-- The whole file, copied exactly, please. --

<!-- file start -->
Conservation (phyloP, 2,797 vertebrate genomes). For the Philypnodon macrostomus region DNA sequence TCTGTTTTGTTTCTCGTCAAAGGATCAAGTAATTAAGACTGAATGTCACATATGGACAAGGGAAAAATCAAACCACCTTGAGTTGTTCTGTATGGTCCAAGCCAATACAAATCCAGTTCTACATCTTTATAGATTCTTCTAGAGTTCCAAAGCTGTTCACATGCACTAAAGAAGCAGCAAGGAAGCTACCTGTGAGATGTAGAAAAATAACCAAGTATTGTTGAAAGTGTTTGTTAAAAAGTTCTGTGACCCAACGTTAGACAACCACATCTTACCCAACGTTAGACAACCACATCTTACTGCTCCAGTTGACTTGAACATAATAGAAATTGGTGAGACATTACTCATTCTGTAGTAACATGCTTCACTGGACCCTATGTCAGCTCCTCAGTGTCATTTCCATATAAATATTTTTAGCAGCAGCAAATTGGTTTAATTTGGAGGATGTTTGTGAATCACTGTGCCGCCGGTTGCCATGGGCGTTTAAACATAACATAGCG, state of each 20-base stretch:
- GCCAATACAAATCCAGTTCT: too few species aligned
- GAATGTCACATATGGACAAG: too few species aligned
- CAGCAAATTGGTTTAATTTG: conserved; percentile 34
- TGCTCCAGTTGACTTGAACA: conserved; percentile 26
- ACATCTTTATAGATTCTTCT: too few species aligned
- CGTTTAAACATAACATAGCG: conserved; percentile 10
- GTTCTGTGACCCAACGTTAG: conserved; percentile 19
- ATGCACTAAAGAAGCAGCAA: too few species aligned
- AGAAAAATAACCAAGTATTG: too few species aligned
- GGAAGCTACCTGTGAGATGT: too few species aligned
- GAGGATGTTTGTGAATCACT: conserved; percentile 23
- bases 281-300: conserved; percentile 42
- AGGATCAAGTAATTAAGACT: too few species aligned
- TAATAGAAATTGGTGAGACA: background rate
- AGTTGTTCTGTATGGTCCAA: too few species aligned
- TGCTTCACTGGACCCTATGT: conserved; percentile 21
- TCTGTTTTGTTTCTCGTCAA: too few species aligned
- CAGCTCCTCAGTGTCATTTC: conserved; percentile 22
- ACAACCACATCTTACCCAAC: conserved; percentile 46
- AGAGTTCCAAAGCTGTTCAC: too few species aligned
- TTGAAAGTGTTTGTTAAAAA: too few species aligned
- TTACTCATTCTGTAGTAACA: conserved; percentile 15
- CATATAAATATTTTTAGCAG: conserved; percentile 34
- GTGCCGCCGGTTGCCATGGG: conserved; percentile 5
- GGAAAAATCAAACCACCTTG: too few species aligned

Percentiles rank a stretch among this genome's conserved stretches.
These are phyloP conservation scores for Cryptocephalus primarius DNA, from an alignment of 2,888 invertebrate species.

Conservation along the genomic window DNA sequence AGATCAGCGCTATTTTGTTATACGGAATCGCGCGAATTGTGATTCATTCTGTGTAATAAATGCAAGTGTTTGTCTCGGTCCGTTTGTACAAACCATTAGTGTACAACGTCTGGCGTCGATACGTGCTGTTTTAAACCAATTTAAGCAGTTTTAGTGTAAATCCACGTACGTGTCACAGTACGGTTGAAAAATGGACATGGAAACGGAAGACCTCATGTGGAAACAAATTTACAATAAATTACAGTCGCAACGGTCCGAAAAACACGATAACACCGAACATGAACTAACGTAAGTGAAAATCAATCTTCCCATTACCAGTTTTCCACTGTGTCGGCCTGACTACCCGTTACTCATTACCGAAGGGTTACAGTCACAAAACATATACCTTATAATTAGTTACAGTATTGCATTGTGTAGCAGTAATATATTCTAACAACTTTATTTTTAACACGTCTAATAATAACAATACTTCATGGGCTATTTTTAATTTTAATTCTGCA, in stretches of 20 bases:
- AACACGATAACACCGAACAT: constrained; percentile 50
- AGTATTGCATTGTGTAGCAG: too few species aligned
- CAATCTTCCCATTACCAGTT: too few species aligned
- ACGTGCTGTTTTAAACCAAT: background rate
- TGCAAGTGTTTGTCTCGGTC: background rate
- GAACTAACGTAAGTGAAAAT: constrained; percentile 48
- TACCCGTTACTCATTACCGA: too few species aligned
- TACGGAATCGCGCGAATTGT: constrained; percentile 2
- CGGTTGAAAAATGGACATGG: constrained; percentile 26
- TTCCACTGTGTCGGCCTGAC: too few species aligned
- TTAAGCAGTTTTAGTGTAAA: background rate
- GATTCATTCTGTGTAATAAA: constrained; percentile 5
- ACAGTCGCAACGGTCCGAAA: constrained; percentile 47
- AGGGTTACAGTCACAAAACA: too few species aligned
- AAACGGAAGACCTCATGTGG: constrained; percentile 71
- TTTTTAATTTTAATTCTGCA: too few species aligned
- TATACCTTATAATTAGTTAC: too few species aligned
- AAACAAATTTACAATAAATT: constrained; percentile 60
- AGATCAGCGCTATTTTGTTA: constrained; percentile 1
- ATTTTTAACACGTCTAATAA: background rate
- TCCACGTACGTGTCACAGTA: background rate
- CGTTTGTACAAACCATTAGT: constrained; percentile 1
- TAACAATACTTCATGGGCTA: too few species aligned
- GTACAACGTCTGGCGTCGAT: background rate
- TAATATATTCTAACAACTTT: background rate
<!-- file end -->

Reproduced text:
Conservation (phyloP, 2,797 vertebrate genomes). For the Philypnodon macrostomus region DNA sequence TCTGTTTTGTTTCTCGTCAAAGGATCAAGTAATTAAGACTGAATGTCACATATGGACAAGGGAAAAATCAAACCACCTTGAGTTGTTCTGTATGGTCCAAGCCAATACAAATCCAGTTCTACATCTTTATAGATTCTTCTAGAGTTCCAAAGCTGTTCACATGCACTAAAGAAGCAGCAAGGAAGCTACCTGTGAGATGTAGAAAAATAACCAAGTATTGTTGAAAGTGTTTGTTAAAAAGTTCTGTGACCCAACGTTAGACAACCACATCTTACCCAACGTTAGACAACCACATCTTACTGCTCCAGTTGACTTGAACATAATAGAAATTGGTGAGACATTACTCATTCTGTAGTAACATGCTTCACTGGACCCTATGTCAGCTCCTCAGTGTCATTTCCATATAAATATTTTTAGCAGCAGCAAATTGGTTTAATTTGGAGGATGTTTGTGAATCACTGTGCCGCCGGTTGCCATGGGCGTTTAAACATAACATAGCG, state of each 20-base stretch:
- GCCAATACAAATCCAGTTCT: too few species aligned
- GAATGTCACATATGGACAAG: too few species aligned
- CAGCAAATTGGTTTAATTTG: conserved; percentile 34
- TGCTCCAGTTGACTTGAACA: conserved; percentile 26
- ACATCTTTATAGATTCTTCT: too few species aligned
- CGTTTAAACATAACATAGCG: conserved; percentile 10
- GTTCTGTGACCCAACGTTAG: conserved; percentile 19
- ATGCACTAAAGAAGCAGCAA: too few species aligned
- AGAAAAATAACCAAGTATTG: too few species aligned
- GGAAGCTACCTGTGAGATGT: too few species aligned
- GAGGATGTTTGTGAATCACT: conserved; percentile 23
- bases 281-300: conserved; percentile 42
- AGGATCAAGTAATTAAGACT: too few species aligned
- TAATAGAAATTGGTGAGACA: background rate
- AGTTGTTCTGTATGGTCCAA: too few species aligned
- TGCTTCACTGGACCCTATGT: conserved; percentile 21
- TCTGTTTTGTTTCTCGTCAA: too few species aligned
- CAGCTCCTCAGTGTCATTTC: conserved; percentile 22
- ACAACCACATCTTACCCAAC: conserved; percentile 46
- AGAGTTCCAAAGCTGTTCAC: too few species aligned
- TTGAAAGTGTTTGTTAAAAA: too few species aligned
- TTACTCATTCTGTAGTAACA: conserved; percentile 15
- CATATAAATATTTTTAGCAG: conserved; percentile 34
- GTGCCGCCGGTTGCCATGGG: conserved; percentile 5
- GGAAAAATCAAACCACCTTG: too few species aligned

Percentiles rank a stretch among this genome's conserved stretches.
These are phyloP conservation scores for Cryptocephalus primarius DNA, from an alignment of 2,888 invertebrate species.

Conservation along the genomic window DNA sequence AGATCAGCGCTATTTTGTTATACGGAATCGCGCGAATTGTGATTCATTCTGTGTAATAAATGCAAGTGTTTGTCTCGGTCCGTTTGTACAAACCATTAGTGTACAACGTCTGGCGTCGATACGTGCTGTTTTAAACCAATTTAAGCAGTTTTAGTGTAAATCCACGTACGTGTCACAGTACGGTTGAAAAATGGACATGGAAACGGAAGACCTCATGTGGAAACAAATTTACAATAAATTACAGTCGCAACGGTCCGAAAAACACGATAACACCGAACATGAACTAACGTAAGTGAAAATCAATCTTCCCATTACCAGTTTTCCACTGTGTCGGCCTGACTACCCGTTACTCATTACCGAAGGGTTACAGTCACAAAACATATACCTTATAATTAGTTACAGTATTGCATTGTGTAGCAGTAATATATTCTAACAACTTTATTTTTAACACGTCTAATAATAACAATACTTCATGGGCTATTTTTAATTTTAATTCTGCA, in stretches of 20 bases:
- AACACGATAACACCGAACAT: constrained; percentile 50
- AGTATTGCATTGTGTAGCAG: too few species aligned
- CAATCTTCCCATTACCAGTT: too few species aligned
- ACGTGCTGTTTTAAACCAAT: background rate
- TGCAAGTGTTTGTCTCGGTC: background rate
- GAACTAACGTAAGTGAAAAT: constrained; percentile 48
- TACCCGTTACTCATTACCGA: too few species aligned
- TACGGAATCGCGCGAATTGT: constrained; percentile 2
- CGGTTGAAAAATGGACATGG: constrained; percentile 26
- TTCCACTGTGTCGGCCTGAC: too few species aligned
- TTAAGCAGTTTTAGTGTAAA: background rate
- GATTCATTCTGTGTAATAAA: constrained; percentile 5
- ACAGTCGCAACGGTCCGAAA: constrained; percentile 47
- AGGGTTACAGTCACAAAACA: too few species aligned
- AAACGGAAGACCTCATGTGG: constrained; percentile 71
- TTTTTAATTTTAATTCTGCA: too few species aligned
- TATACCTTATAATTAGTTAC: too few species aligned
- AAACAAATTTACAATAAATT: constrained; percentile 60
- AGATCAGCGCTATTTTGTTA: constrained; percentile 1
- ATTTTTAACACGTCTAATAA: background rate
- TCCACGTACGTGTCACAGTA: background rate
- CGTTTGTACAAACCATTAGT: constrained; percentile 1
- TAACAATACTTCATGGGCTA: too few species aligned
- GTACAACGTCTGGCGTCGAT: background rate
- TAATATATTCTAACAACTTT: background rate